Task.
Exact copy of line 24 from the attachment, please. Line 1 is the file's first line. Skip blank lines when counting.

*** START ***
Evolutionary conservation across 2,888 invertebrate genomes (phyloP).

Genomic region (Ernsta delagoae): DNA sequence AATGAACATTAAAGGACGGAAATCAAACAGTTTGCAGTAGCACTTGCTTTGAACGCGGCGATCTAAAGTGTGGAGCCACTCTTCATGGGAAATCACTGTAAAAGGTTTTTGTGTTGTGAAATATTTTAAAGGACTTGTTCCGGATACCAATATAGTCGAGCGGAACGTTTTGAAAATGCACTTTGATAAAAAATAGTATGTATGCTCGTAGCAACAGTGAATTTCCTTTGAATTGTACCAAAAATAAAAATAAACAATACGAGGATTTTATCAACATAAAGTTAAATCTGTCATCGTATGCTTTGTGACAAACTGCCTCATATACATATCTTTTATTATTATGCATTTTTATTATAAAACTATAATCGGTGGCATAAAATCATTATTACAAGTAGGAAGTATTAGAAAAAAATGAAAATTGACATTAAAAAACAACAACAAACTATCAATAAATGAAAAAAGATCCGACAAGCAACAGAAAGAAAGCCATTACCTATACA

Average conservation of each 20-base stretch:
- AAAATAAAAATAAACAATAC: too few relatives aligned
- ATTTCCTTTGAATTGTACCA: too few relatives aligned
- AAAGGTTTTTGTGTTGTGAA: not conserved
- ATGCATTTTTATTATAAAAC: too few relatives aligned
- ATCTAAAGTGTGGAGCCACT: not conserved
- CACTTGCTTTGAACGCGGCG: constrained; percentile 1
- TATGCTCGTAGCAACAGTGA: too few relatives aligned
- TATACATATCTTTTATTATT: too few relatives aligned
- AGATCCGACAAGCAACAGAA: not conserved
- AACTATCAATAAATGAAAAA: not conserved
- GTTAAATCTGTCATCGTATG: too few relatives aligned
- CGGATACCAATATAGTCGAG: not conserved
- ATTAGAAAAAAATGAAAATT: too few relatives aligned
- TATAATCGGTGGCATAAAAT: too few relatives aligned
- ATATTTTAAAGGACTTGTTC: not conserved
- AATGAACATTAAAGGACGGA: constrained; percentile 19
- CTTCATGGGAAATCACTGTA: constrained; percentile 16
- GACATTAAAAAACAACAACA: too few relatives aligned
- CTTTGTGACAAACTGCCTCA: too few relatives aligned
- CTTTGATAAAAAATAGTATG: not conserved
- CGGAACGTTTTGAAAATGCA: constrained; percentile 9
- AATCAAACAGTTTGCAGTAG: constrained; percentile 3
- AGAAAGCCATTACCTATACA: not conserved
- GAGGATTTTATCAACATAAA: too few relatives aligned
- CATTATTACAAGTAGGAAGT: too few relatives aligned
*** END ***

- CGGAACGTTTTGAAAATGCA: constrained; percentile 9